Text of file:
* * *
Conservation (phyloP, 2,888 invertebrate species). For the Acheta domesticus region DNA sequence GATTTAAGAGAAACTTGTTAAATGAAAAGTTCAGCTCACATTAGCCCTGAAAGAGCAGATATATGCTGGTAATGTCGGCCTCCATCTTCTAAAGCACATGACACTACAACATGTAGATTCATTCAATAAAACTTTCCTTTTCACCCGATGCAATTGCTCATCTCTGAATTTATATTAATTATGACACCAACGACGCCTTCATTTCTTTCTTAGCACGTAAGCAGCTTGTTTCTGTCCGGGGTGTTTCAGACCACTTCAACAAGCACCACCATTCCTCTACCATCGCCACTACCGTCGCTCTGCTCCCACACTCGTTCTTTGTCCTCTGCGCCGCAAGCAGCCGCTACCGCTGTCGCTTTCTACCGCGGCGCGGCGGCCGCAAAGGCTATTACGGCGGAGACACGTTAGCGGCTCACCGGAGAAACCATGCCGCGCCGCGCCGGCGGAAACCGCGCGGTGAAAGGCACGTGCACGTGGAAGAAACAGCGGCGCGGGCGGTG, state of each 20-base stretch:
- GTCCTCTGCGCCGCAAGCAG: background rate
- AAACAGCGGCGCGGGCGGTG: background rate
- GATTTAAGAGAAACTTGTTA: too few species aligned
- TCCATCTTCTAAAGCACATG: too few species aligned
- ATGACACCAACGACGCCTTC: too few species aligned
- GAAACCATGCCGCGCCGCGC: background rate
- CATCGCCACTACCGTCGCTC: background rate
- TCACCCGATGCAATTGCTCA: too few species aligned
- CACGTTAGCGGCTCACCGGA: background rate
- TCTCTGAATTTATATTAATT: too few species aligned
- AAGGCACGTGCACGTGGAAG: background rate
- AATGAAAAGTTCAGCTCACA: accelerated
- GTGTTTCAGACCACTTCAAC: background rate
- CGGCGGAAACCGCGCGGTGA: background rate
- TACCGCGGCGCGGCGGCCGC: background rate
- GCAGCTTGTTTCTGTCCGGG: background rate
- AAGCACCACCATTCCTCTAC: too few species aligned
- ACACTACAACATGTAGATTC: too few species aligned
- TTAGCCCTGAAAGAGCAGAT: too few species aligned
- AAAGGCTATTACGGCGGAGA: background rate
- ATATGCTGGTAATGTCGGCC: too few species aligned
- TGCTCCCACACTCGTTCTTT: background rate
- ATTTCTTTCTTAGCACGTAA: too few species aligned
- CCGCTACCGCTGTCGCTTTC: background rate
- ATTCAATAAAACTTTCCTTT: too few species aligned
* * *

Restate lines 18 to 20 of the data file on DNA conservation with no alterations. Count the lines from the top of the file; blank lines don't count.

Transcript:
- AAGCACCACCATTCCTCTAC: too few species aligned
- ACACTACAACATGTAGATTC: too few species aligned
- TTAGCCCTGAAAGAGCAGAT: too few species aligned